24 comments

  1. I'm 56 years old and just getting my driver's licence! I start my first in car lesson this Sunday and I'm beyond nervous!! I've been watching your videos all week and want to thank you so much for having these available on line.

  2. Yes, running commentary helps a whole lot. My students sometimes do the same thing and apologize too. I tell them that it's okay. Some of them are too shy and don't talk much. Most of the time I'll ask them if they have any questions. Keep it up Rick! Awesome!

  3. failed my drivers test 3 times for dumb stuff like they don't want feeding the wheel back to neutral position they want your hands to force it back manually.

  4. Sure Rick, no problem. Somehow I lost the message you sent me. I know you said something about coming to NY in the 90's. That's awesome. Rick, good luck with that e-book. Take it easy.

  5. driving in india is hell lot different n difficult rick. dis is similar driving pattern as that one in england. but wat to do when a bloody money grabbing bustard driver is too close to mah vehicle behind and continuosly blow horn n could not even wait for 2 to 3 seconds so dat i can get my car moving. horrible

  6. This is kind of an old video and I just saw it now. It’s funny because I do this all the time! My husband is always making fun of me… I especially use it for space management and how to adjust my speed when turning. I must talk in order to have the correct speed and most importantly my foot off the clutch before the turn. Also very helpful when I am merging and exiting the highway. The other day I gave a Colleague a ride and she laughed really hard on my monologue. I didn’t know this was actually a technique recommended by instructors, hahaha.

  7. Can i have you to teach me i been learning for a couple months iam nerves ass hell i go for my test on april 24 i pray to god i pass

  8. This was very helpful. I also do this all the time on my driving lessons. Could you do another one of these, but include more skills, like merging to highway, 4-way stops, changing lanes, complex intersections, etc. Kinda like an example of a drive test drive. Thank you! Your videos are always extremely helpful and clear to understand.

  9. Running commentary helps a lot for driving experience and the road test. I am doing my class 4 restricted road test and am curious about how to do the 360 degree walk around the vehicle in the ICBC parking lot with other vehicles using the parking lot. This is a requirement before backing my vehicle into a parking space.

  10. I used this technique in both my car driving test and my cdl driving test. I honestly don't know if I would have passed the car test without it because everytime I did something wrong, I immediately said what I should have done instead, without the test person asking. Back then I just thought it was my nervousness making me talk too much Lol.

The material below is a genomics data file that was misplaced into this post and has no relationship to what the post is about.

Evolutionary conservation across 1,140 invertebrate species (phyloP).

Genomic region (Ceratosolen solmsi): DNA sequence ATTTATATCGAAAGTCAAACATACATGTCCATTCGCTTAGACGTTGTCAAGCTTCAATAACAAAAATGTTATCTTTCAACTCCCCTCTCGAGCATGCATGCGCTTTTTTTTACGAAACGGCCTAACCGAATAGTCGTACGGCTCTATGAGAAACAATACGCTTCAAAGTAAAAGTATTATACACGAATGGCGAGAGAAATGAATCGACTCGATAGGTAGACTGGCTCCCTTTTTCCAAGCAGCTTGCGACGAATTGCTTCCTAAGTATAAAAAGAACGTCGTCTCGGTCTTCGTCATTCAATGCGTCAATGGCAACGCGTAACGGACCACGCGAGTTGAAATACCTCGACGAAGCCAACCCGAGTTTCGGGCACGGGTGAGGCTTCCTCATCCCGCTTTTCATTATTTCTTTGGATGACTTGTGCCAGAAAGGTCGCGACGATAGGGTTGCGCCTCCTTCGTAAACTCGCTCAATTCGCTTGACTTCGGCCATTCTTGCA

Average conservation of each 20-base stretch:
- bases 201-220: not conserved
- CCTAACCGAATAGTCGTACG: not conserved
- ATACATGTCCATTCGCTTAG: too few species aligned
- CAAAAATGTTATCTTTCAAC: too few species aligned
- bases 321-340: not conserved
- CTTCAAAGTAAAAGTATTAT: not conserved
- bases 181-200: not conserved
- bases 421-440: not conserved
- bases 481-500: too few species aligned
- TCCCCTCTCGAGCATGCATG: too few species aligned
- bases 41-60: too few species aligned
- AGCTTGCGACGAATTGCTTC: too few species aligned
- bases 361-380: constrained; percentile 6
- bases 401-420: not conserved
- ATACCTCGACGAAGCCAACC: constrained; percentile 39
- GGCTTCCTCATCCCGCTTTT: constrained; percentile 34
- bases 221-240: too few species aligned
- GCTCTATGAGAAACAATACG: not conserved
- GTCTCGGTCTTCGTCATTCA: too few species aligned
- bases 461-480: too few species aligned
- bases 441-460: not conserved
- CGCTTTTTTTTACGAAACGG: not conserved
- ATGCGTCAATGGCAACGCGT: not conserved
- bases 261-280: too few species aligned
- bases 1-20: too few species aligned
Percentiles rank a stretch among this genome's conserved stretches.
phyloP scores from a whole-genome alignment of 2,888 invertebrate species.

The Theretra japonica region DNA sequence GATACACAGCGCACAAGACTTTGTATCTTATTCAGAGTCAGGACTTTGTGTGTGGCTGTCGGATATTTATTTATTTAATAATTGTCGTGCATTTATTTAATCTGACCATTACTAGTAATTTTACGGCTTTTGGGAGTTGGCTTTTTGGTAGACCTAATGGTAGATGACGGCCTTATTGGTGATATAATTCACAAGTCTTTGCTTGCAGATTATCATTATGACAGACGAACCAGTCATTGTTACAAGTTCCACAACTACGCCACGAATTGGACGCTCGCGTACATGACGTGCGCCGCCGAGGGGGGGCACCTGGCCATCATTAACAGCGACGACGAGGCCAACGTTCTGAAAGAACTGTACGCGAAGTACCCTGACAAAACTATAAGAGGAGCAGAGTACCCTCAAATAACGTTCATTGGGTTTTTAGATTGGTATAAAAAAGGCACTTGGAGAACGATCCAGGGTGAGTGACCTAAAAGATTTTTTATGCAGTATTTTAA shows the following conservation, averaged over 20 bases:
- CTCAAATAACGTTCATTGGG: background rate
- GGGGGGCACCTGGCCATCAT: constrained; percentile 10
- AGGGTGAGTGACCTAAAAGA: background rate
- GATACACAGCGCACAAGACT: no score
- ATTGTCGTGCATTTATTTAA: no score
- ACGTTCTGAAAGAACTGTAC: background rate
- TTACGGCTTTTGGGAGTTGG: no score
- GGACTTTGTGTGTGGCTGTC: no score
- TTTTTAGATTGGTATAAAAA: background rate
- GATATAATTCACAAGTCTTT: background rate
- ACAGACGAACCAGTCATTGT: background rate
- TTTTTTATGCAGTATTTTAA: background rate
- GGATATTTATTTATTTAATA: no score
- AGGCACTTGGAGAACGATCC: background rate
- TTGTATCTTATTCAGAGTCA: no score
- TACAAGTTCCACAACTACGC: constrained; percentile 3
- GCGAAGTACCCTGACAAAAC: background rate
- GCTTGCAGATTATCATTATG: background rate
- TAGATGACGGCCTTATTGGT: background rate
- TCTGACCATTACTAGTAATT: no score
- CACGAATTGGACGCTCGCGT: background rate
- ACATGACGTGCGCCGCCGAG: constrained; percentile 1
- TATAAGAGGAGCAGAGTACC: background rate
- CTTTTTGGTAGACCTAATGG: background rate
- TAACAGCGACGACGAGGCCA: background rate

11. I've been driving for over 30 years now and I still talk myself through situations. Not so much about the control actions I'm taking or the observations I'm making (that's just muscle memory at this point), but analysing traffic situations and prioritizing potential dangers. It really helps to verbalize things as it keeps your attention where it should be, in a way almost no other method can.

  12. 4:27 My running commentary: noticing police officer in opposite lane, wondering if they're looking at me, slight panic building, beads of sweat forming on brow

  13. I just got my L (learners) again at 21 (current age) after failing my road test twice at 17. As soon as I got to driving again I found myself doing this because I have MAJOR driving anxiety.. I'm thankful it's nothing to be embarassed about.

  14. Keep uploading these as well. Just driving around. It helps a lot just to view what someone is doing with commentary.

  15. Hi Rick I worry that if I do running commentary on my road test that the examiner (I am in BC) may tell me to stop doing it. I was too nervous to take my test last December so I cancelled it, I can drive and my instructor has said as much I just get so nervous about the test itself.

  16. great video! Lots of great information. Will definitely try running commentary next time I drive as I just got my permit. In the United States in the state of Texas at least (I think its pretty much all of the states), you have to have a licensed driver in the passenger seat, so hopefully my parents won't get annoyed!

  17. Hi Rick, I enjoyed your videos. I have around 20 years of driving experience but mainly on the British system. I attempted to take my driving test 4 times in Ontario but failed and it was pure bad luck that I failed. In the latest attempt, the driving examiner told me to turn left at the intersection. I went to the left lane after putting the signal, checking mirrors and over the shoulder check. The signal was green so the vehicles coming from the opposite direction had a right of way. There was a vehicle in front of me who took a left turn. He crossed the intersection to go to the left. I inched forward at the intersection did my mirror and shoulder check. There was no one coming in the opposite direction (except that a car in the opposite direction was also planning to make a left turn). As the was absolutely clear, suddenly out of nowhere a man comes in that lane (where I was supposed to go) with a Stop signboard. I stopped my vehicle straight at the intersection waiting for him to tell me to go. When he did, the examiner shouted at me and said GO GO!!!!!!!!!!!. I said I need to check whether any vehicle is coming in the opposite direction before going. That would be just half a second. Then I went to the left (This was nearly toward the end of my test). The entre test was a perfect textbook style driving. But I failed the test because of this. I have heard that this same examiner passed another student who braked suddenly on the road causing a near accident.
    Please tell me what wrong did I do???? I complained about this examiner and the supervisor might have a retest with me.

  18. Sir, The Car I will be using for test have blind spot mirror but the examiner failed me because I did not look back while reversing , how can i look back when I am holding the wheels with both hands , Please advise …..don't want to fail the second time for same reasons